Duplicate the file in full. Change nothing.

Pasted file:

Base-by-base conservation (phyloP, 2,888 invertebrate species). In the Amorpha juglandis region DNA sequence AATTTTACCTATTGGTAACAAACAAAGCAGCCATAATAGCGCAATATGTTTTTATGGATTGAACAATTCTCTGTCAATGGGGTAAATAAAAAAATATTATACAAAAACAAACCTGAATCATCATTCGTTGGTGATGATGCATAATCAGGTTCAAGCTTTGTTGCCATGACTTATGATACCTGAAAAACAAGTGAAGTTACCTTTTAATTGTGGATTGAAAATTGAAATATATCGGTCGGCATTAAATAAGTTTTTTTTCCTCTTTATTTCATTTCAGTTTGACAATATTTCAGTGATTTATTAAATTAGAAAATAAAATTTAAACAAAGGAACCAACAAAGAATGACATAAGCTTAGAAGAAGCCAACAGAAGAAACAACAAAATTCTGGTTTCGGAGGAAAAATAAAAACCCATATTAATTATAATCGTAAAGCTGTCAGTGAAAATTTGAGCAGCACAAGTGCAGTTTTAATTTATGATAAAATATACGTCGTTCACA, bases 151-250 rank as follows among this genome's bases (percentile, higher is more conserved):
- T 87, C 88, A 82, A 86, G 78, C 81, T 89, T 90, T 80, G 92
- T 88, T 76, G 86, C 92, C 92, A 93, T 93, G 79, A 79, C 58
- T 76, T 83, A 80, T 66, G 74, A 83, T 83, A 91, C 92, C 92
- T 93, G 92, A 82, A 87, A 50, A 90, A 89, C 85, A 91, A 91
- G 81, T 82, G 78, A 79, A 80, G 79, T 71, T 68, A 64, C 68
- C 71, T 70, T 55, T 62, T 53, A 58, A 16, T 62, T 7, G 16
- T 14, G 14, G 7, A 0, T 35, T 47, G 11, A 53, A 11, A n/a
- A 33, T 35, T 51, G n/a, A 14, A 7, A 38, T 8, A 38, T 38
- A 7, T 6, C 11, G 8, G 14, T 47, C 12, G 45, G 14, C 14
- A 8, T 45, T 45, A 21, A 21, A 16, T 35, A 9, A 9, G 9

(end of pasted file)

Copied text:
Base-by-base conservation (phyloP, 2,888 invertebrate species). In the Amorpha juglandis region DNA sequence AATTTTACCTATTGGTAACAAACAAAGCAGCCATAATAGCGCAATATGTTTTTATGGATTGAACAATTCTCTGTCAATGGGGTAAATAAAAAAATATTATACAAAAACAAACCTGAATCATCATTCGTTGGTGATGATGCATAATCAGGTTCAAGCTTTGTTGCCATGACTTATGATACCTGAAAAACAAGTGAAGTTACCTTTTAATTGTGGATTGAAAATTGAAATATATCGGTCGGCATTAAATAAGTTTTTTTTCCTCTTTATTTCATTTCAGTTTGACAATATTTCAGTGATTTATTAAATTAGAAAATAAAATTTAAACAAAGGAACCAACAAAGAATGACATAAGCTTAGAAGAAGCCAACAGAAGAAACAACAAAATTCTGGTTTCGGAGGAAAAATAAAAACCCATATTAATTATAATCGTAAAGCTGTCAGTGAAAATTTGAGCAGCACAAGTGCAGTTTTAATTTATGATAAAATATACGTCGTTCACA, bases 151-250 rank as follows among this genome's bases (percentile, higher is more conserved):
- T 87, C 88, A 82, A 86, G 78, C 81, T 89, T 90, T 80, G 92
- T 88, T 76, G 86, C 92, C 92, A 93, T 93, G 79, A 79, C 58
- T 76, T 83, A 80, T 66, G 74, A 83, T 83, A 91, C 92, C 92
- T 93, G 92, A 82, A 87, A 50, A 90, A 89, C 85, A 91, A 91
- G 81, T 82, G 78, A 79, A 80, G 79, T 71, T 68, A 64, C 68
- C 71, T 70, T 55, T 62, T 53, A 58, A 16, T 62, T 7, G 16
- T 14, G 14, G 7, A 0, T 35, T 47, G 11, A 53, A 11, A n/a
- A 33, T 35, T 51, G n/a, A 14, A 7, A 38, T 8, A 38, T 38
- A 7, T 6, C 11, G 8, G 14, T 47, C 12, G 45, G 14, C 14
- A 8, T 45, T 45, A 21, A 21, A 16, T 35, A 9, A 9, G 9